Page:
April 1, 2014—
Next week, four Columbia Law School students will face off in the much anticipated final round of the Harlan Fiske Stone Moot Court competition
, testing their skills in appellate brief writing and oral advocacy in front of a panel of jurists from the highest courts in the nation.
Fifty-six students vied throughout the year for the chance to present legal arguments before U.S. Supreme Court Associate Justice Elena Kagan, Judge Carlos F. Lucero of the U.S. Court of Appeals for the Tenth Circuit, and Judge Raymond J. Lohier Jr. of the U.S. Court of Appeals for the Second Circuit. As well, members of the Law School community will also be in attendance in Jerome Greene Hall for the April 7 competition to show their support of the finalists.
Two second-year students and two third-year students—Benjamin A. Cornfeld ’14, Beatrice C. Franklin ’14, Phillip Cushing ’15, and Dinah M. Manning ’14—advanced to the final round where their arguments will be tested by members of the bench.
The student-written case deals with the establishment and freedom of speech clauses of the U.S. Constitution in the context of a city ordinance regulating holiday displays. Cornfeld and Franklin will argue for the plaintiffs challenging the ordinance while Cushing and Manning will argue for the city officials defending the ordinance.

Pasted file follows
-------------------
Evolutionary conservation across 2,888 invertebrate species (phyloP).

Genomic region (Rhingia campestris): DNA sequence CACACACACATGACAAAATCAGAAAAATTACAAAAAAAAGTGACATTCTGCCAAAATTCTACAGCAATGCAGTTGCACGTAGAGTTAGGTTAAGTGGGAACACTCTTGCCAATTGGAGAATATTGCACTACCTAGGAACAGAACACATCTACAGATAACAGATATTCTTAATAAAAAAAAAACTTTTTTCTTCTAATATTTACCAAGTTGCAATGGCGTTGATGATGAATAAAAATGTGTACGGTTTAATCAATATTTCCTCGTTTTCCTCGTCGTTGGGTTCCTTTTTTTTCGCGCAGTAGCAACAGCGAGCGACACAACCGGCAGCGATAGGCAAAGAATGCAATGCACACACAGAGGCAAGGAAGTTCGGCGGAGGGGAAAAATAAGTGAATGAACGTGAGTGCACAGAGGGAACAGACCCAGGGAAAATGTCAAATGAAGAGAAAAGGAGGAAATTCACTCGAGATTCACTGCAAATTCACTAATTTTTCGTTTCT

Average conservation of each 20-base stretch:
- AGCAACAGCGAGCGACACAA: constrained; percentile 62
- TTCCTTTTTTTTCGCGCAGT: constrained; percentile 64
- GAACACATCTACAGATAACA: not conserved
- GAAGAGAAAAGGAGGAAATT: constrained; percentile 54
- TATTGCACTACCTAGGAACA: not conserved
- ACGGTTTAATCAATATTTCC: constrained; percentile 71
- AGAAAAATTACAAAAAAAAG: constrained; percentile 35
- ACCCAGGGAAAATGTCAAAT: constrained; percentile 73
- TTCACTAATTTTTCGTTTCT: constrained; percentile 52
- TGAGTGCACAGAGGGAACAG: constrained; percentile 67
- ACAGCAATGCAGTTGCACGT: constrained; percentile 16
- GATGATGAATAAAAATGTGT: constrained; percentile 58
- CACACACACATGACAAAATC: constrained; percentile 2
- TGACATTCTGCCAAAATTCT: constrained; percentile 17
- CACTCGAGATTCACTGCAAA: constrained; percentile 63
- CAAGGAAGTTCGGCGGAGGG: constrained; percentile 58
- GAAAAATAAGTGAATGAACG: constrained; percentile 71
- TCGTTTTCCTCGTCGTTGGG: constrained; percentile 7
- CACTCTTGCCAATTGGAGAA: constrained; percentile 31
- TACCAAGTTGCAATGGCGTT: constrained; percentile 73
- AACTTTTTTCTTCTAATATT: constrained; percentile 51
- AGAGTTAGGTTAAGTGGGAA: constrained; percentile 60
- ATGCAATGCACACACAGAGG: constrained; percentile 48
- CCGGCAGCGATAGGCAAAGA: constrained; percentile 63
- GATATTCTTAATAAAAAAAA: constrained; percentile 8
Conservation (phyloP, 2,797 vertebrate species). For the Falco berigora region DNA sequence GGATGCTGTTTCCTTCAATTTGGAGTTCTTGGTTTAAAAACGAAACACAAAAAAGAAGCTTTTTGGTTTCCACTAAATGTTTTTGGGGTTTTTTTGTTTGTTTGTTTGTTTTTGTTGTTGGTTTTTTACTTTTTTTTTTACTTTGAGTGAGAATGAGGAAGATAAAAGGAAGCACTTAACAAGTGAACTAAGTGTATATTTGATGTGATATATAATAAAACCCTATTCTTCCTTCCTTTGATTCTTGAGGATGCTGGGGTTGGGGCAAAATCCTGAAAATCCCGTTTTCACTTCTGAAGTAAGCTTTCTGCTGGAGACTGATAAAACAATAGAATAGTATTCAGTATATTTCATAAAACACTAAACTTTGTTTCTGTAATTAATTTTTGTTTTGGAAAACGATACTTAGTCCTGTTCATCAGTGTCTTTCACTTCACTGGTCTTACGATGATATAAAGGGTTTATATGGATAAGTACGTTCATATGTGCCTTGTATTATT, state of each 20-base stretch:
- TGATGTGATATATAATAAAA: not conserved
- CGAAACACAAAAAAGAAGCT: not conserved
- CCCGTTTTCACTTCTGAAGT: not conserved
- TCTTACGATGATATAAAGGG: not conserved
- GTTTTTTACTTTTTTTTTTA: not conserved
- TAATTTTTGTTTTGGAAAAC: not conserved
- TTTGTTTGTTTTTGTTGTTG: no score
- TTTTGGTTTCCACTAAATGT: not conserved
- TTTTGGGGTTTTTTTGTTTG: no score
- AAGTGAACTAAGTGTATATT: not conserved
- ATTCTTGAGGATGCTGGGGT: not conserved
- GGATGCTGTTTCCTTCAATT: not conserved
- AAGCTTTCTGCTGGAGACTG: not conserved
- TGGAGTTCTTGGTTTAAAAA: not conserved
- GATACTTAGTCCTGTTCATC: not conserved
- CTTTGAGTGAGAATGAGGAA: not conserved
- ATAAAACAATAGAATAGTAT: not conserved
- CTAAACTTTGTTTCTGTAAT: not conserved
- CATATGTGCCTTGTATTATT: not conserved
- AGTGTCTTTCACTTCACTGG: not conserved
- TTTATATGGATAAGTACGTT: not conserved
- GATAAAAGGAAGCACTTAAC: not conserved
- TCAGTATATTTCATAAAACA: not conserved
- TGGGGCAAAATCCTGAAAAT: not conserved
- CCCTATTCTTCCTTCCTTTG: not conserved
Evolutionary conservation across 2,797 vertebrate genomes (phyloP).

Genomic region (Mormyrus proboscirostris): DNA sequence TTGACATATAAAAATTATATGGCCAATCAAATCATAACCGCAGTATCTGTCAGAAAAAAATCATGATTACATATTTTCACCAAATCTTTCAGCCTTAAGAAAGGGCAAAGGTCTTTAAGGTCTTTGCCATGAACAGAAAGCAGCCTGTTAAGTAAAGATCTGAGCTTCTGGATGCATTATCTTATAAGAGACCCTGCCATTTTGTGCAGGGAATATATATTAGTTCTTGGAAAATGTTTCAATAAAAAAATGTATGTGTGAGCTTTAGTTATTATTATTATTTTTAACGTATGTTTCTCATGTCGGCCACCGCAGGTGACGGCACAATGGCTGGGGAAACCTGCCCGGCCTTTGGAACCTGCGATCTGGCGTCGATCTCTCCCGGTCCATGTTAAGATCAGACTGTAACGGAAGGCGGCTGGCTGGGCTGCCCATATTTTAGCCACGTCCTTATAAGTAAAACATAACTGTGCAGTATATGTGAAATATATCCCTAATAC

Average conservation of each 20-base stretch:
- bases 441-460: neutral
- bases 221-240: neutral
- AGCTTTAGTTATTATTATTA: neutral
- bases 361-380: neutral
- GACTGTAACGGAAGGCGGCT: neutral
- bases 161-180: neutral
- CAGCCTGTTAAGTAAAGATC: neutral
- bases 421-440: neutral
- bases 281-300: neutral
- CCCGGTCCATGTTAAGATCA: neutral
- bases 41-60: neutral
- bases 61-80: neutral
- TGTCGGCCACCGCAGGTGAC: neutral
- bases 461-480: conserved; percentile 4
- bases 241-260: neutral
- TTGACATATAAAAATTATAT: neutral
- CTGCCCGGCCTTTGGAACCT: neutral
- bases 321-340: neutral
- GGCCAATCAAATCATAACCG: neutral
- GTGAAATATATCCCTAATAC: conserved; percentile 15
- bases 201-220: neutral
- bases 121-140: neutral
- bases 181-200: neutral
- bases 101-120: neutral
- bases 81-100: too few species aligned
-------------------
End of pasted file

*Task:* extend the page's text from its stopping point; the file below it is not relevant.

The competition culminates with the judges providing feedback and awarding one finalist the Lawrence S. Greenbaum Prize for the best oral presentation. Professor Philip M. Genty, who directs the Law School’s moot court program, and Steven Zundell ’14, director of this year’s Harlan Fiske Stone competition and author of the case being argued, will recognize the best final round brief.
The Harlan Fiske Stone Moot Court Competition is made possible by the generous support of Paul, Weiss, Rifkind, Wharton & Garrison.
The Stone Moot Court was founded in 1925. The competition is named in honor of Harlan Fiske Stone, who was dean of the Law School from 1910 until 1924 when President Calvin Coolidge appointed him attorney general of the United States. Stone was named to the U.S. Supreme Court the following year and was elevated to chief justice in 1941.
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